In times of hardship priorities are made on our behalf – public funding awarded, maintained, cut or even removed completely.
Every decision having a beneficiary or a victim dramatically impacting upon communities as we go about our day to day lives almost oblivious to those not in close proximity. Politically grass roots culture has often been seen as something of an expendable luxury, the enrichment of ordinary lives or the sustenance of unknown artists not deemed as valuable as a host of other competing options.
The majority of artists in periods of recession cannot count upon public finance and perhaps neither should they create a position where the funding precedes the activity or is wholly dependent upon it. A working life as an artist is predominantly about making artwork but on top of that more is required. Degrees of resilience and resourcefulness are essential to ride out the rejected proposals and exhibition knock backs. Opportunities when they do arise have to be fully exploited for the work to have any kind of wider impact. The artist is also more often than not their own administrator; ot something that anyone thinks too much about when starting out.
I left art school in 1988 the subsequent period saw the certainties of the British artworld transformed by artists hungry enough, organised enough and connected enough to shift the emphasis of our visual culture away from the orbit of the ‘School of London’ (earnest figuration with inner feeling) towards something labelled BritArt (confrontational pop with lowbrow contextualisation). Through necessity both of these are relatively skimpy descriptions. The prevailing economic conditions weren’t conducive to art sales but the empty warehouses that had yet to be developed into luxury apartments formed an ideal setting for their embryonic revolution.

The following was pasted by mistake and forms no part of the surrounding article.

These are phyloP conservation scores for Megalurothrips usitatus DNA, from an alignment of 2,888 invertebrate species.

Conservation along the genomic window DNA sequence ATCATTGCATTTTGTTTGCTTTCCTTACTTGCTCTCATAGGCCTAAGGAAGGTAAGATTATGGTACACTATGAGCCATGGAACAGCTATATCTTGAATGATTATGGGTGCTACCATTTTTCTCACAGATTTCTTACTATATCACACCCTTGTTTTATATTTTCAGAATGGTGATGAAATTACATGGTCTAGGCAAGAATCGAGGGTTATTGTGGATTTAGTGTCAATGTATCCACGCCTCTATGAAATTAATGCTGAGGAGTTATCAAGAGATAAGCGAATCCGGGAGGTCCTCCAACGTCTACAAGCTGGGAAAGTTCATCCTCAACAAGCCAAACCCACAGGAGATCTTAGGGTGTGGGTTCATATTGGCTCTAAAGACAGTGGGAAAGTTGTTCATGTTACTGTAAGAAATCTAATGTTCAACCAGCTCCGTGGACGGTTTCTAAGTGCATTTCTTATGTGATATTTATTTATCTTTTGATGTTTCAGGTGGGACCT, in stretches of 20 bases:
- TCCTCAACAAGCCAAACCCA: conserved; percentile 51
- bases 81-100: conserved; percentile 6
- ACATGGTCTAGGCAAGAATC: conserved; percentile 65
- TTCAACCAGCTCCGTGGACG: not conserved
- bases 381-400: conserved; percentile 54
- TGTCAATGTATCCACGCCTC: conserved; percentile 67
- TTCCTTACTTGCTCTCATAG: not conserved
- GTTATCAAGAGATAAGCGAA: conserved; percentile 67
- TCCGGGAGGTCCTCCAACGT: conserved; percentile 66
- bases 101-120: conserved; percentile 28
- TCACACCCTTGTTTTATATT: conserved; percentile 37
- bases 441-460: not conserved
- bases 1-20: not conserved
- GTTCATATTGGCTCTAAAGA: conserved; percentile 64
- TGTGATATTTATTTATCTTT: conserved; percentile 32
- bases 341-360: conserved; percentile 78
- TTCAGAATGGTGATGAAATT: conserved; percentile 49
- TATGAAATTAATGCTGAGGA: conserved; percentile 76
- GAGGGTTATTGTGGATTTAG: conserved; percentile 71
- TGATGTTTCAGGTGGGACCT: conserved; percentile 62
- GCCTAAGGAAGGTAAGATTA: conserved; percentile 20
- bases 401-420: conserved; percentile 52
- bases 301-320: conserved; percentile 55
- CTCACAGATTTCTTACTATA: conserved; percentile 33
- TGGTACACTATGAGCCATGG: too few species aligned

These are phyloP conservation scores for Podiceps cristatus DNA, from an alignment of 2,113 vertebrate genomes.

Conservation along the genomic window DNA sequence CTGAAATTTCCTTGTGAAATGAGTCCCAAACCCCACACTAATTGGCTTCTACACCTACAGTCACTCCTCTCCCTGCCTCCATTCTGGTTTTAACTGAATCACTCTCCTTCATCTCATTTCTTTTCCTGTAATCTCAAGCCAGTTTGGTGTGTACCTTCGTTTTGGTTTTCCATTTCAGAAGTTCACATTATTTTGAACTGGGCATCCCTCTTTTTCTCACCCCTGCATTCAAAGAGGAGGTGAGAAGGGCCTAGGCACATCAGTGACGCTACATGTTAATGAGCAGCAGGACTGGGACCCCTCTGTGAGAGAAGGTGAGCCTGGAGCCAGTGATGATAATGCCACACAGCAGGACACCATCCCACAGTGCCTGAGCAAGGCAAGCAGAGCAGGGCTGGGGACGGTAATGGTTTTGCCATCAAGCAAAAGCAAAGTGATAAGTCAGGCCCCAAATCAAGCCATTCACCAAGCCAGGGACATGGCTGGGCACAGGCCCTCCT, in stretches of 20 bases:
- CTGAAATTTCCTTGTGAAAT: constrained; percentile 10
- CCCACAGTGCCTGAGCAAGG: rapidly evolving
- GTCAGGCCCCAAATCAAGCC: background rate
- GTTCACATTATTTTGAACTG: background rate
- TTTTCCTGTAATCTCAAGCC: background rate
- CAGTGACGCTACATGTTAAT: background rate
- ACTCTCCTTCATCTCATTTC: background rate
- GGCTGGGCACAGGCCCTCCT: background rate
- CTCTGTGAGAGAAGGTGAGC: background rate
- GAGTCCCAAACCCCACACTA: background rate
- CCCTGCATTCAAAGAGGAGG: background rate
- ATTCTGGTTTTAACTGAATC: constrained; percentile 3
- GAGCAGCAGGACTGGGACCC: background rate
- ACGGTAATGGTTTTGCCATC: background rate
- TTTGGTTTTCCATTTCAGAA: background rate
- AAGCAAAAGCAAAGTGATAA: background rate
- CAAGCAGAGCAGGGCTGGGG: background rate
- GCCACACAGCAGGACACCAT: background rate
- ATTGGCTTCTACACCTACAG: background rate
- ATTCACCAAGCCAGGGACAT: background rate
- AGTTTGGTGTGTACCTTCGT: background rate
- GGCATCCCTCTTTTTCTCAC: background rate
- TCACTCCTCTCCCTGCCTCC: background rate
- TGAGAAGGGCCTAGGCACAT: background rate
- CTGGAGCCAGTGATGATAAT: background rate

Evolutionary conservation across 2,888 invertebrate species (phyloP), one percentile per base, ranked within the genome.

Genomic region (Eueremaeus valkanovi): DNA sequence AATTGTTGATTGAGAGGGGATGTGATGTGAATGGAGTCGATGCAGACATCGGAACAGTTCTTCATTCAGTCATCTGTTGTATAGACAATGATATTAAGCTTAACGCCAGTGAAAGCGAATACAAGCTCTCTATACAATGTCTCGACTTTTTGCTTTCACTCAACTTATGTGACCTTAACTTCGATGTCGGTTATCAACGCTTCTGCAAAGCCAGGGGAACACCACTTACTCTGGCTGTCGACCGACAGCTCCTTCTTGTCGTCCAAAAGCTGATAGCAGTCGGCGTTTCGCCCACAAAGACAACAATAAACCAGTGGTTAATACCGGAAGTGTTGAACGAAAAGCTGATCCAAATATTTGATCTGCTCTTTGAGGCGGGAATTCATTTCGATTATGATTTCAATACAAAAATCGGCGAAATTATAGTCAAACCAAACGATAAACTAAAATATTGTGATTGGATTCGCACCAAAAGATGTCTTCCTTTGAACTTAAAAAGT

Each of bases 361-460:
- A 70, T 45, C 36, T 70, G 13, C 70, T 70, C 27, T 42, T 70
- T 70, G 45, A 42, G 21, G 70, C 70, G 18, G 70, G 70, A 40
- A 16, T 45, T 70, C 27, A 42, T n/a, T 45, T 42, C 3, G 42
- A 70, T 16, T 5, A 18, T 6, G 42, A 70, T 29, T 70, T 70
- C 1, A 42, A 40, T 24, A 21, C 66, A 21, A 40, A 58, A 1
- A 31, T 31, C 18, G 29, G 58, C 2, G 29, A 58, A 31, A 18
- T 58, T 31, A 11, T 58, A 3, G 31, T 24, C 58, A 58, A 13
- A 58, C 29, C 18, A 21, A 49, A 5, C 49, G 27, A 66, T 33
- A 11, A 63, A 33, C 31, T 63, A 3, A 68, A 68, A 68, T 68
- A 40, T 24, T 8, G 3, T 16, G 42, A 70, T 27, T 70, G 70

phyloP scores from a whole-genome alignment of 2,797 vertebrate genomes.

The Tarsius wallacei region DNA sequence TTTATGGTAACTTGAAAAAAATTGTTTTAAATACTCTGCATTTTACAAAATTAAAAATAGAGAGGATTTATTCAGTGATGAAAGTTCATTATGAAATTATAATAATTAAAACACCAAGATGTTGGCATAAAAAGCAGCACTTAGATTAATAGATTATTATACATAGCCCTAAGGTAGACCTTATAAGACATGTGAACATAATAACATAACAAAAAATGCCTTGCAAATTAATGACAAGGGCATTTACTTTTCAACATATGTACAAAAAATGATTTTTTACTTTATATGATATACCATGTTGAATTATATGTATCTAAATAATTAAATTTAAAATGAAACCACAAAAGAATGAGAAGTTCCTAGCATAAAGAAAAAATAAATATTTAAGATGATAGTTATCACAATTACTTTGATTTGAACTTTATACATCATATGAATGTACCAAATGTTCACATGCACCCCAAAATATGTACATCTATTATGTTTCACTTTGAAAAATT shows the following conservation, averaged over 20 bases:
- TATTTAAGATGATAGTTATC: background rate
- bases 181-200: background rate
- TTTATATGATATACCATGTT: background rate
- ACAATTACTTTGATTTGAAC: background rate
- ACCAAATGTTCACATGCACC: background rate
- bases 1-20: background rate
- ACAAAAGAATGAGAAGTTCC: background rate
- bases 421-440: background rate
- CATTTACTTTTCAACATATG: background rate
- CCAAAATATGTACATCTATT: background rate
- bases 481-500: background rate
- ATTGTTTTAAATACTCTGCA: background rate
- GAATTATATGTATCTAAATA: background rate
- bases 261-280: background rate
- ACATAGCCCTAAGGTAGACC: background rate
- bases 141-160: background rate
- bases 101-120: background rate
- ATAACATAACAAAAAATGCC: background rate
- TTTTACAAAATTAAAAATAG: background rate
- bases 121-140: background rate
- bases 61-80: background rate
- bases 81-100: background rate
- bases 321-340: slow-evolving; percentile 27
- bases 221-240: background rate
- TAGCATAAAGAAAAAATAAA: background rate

The current round of cutbacks and closures pose a very real threat to our galleries and libraries an argument being that in this day and age google is an adequate replacement for live or physical experience. This is without doubt a serious cultural issue but at the very same time it can create opportunity as building usage is renegotiated often from the bottom upwards. I am on the verge of bringing the largest exhibition of my career to date to a municipal gallery in the North which a couple of years ago faced a proposal of weekday closure so that the building, staff and programme were less of a drain on council resources. This proposal was outflanked by a plan to invite artists to compete for the exhibition venue and those chosen would then manage, promote and fund their own exhibitions. The upshot is that a fine public building has now become the equivalent of the derelict warehouse. As saddening as this might seem it also provides a huge opportunity to anyone willing or able to take on the challenge. Under happier circumstances our public spaces would rarely be made available to those labelled by our status obsessed industry as ‘emerging artists’.
Each and every exhibition is a step, however all consuming it may seem at the time, on a journey. Artists constantly have to exhibit in order to gain some sort of a cultural foothold or create the momentum that might eventually become a career. We always imagine that the next show will somehow provide or create that breakthrough moment where one becomes not one amongst thousands but one say amongst a couple of hundred.
I don’t personally believe that anyone who has chosen to become an artist should automatically be entitled to all that much. It is an area, much like fashion or advertising, where a lot of claims are often made on the behalf of not a great deal of substance. Individuals will find their own way around all the problems that come with being an artist, after all it is a creative field. I myself have taught freelance in museums and galleries for twenty five years in order to fund work that isn’t entirely popular or commercial.
On this occasion however I have put together a funding appeal, not to an organisation that allocates public money and along with that some kind of formal approval but to you via a kickstarter campaign. Should you wish to support my exhibition The World at War at Stockport War Memorial Art Gallery (it also comes with gallery talks and practical sessions which I am giving my time towards in the hope that local aspiring youngsters will drop in and hopefully become inspired) you can find my film on their website. If you have been kind enough to support this already I’m hugely grateful for your generosity.
The World at War might or might not start a revolution but it will take visual culture to those who deserve it just as much as you do.